An example of industrial archaeology, set is beautiful natural surroundings.
It takes its name from the last family of copper-entrepreneurs which kept them in business until 1970. However its structure is extremely old, as are the implements that are still preserved in the building. It belonged to the Monastery of San Francesco and was located on land belonging to the Prince of Santo Buono, as can be seen on a 1754 map drawn by the surveyor Michele della Croce that also reveals the existence of various enterprises related to the power derived from the Verrino stream. There were mills, fulling mills (used in cloth manufacture), but mainly copper foundries. To obtain enough energy from the water diversionary channels were built leading to large basins (maretti); from here the water was conveyed in a very narrow conduit that generated a high pressure for the water to fall and turn enormous wooden blades, and in turn operate heavy mallets. The copper melting furnaces were almost always kept on to keep the temperature steady, and the flame was kept alive by the air blown through special pipes, always driven by the energy generated by the water. Copper melts at about 1100°. The incandescent liquid was tested with a special “rod”, and once it was perfectly blended, it was collected from the crucible with special ladles (lined with fire-resistant material) for a partial solidification. The still warm portions of copper were worked under the heavy hammers, held with special tongs so that the “maglianti” moved with the precision of a clock mechanism to avoid damaging the laminated layer of the vessels that were being formed. Anyone who has visited the foundry says that you can still detect the acrid smell of burning coal, the intense heat generated by the oven, the noise created by the machinery … noise that could be heard all the way into the countryside! It was one of the first industries that had work shifts well distributed during the course of the day, and one of the first equipped with canteens and sleeping facilities for workers.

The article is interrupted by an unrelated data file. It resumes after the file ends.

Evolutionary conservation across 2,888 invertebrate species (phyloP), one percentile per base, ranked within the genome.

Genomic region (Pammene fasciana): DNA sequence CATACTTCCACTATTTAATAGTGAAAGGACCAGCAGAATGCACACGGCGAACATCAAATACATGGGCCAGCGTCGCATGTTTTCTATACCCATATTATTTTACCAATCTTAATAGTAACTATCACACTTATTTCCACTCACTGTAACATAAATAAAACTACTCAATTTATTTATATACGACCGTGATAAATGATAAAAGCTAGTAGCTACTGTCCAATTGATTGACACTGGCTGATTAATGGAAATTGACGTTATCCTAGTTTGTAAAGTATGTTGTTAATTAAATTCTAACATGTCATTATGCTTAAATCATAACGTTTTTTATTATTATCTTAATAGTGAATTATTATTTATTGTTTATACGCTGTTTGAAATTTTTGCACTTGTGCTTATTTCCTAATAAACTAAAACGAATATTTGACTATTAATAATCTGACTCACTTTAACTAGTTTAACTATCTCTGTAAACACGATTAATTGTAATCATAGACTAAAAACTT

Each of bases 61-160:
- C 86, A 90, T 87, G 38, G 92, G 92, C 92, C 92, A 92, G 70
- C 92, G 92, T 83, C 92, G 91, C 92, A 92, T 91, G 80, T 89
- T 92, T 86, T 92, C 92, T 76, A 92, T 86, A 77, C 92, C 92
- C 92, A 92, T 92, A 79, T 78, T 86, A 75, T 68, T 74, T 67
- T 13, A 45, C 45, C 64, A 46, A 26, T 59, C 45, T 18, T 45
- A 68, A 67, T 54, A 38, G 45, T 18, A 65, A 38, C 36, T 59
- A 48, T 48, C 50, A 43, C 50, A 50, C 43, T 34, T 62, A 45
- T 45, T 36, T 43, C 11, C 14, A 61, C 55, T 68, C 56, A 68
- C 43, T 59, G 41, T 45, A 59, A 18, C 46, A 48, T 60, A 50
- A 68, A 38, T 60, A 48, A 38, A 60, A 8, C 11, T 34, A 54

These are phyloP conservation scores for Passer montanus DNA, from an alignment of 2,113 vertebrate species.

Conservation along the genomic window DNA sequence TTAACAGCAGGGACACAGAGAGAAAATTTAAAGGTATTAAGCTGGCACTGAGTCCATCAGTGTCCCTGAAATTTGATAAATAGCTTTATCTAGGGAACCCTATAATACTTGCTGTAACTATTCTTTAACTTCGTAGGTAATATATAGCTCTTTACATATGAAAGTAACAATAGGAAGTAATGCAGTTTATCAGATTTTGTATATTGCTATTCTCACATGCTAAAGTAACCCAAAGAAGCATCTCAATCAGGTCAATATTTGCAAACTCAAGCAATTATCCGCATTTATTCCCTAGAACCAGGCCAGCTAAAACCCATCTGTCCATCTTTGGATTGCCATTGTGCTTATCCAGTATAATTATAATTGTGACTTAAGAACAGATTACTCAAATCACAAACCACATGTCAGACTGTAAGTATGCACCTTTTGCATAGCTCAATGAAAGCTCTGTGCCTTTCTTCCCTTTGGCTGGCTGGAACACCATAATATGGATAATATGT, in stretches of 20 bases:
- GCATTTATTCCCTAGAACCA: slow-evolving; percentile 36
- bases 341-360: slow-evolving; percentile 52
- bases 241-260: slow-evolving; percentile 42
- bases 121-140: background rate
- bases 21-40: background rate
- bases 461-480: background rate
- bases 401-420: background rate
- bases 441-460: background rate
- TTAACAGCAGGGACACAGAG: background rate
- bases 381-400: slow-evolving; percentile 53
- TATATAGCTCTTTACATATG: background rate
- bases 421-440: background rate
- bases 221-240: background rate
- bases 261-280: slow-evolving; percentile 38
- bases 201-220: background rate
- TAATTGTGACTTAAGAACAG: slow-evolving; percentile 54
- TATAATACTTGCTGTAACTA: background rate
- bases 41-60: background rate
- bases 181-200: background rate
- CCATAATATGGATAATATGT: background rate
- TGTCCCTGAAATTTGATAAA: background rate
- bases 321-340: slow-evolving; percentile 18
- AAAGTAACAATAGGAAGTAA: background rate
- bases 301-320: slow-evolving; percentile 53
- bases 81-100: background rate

Electricity eventually arrived here too, but this was produced on site, with water from the Verrino, with a specially purchased “Pelton turbine”. The ultimate in modernity came when a metalworking lathe was put into action in the factory … the old foundry was “turning the page”. The advent of stainless steel, of aluminum … of plastic, with their competitive prices and their practicality of use, drove the slow agony and finally the closure of the old copper foundries. Industrial archeology, immersed in beautiful natural surroundings, which generates peace!
A guided visit will let you discover a world made up of simple and tenacious people, hardworking and creative. Visit by making a booking. Don’t miss it!
Clothing suitable for the season and walking shoes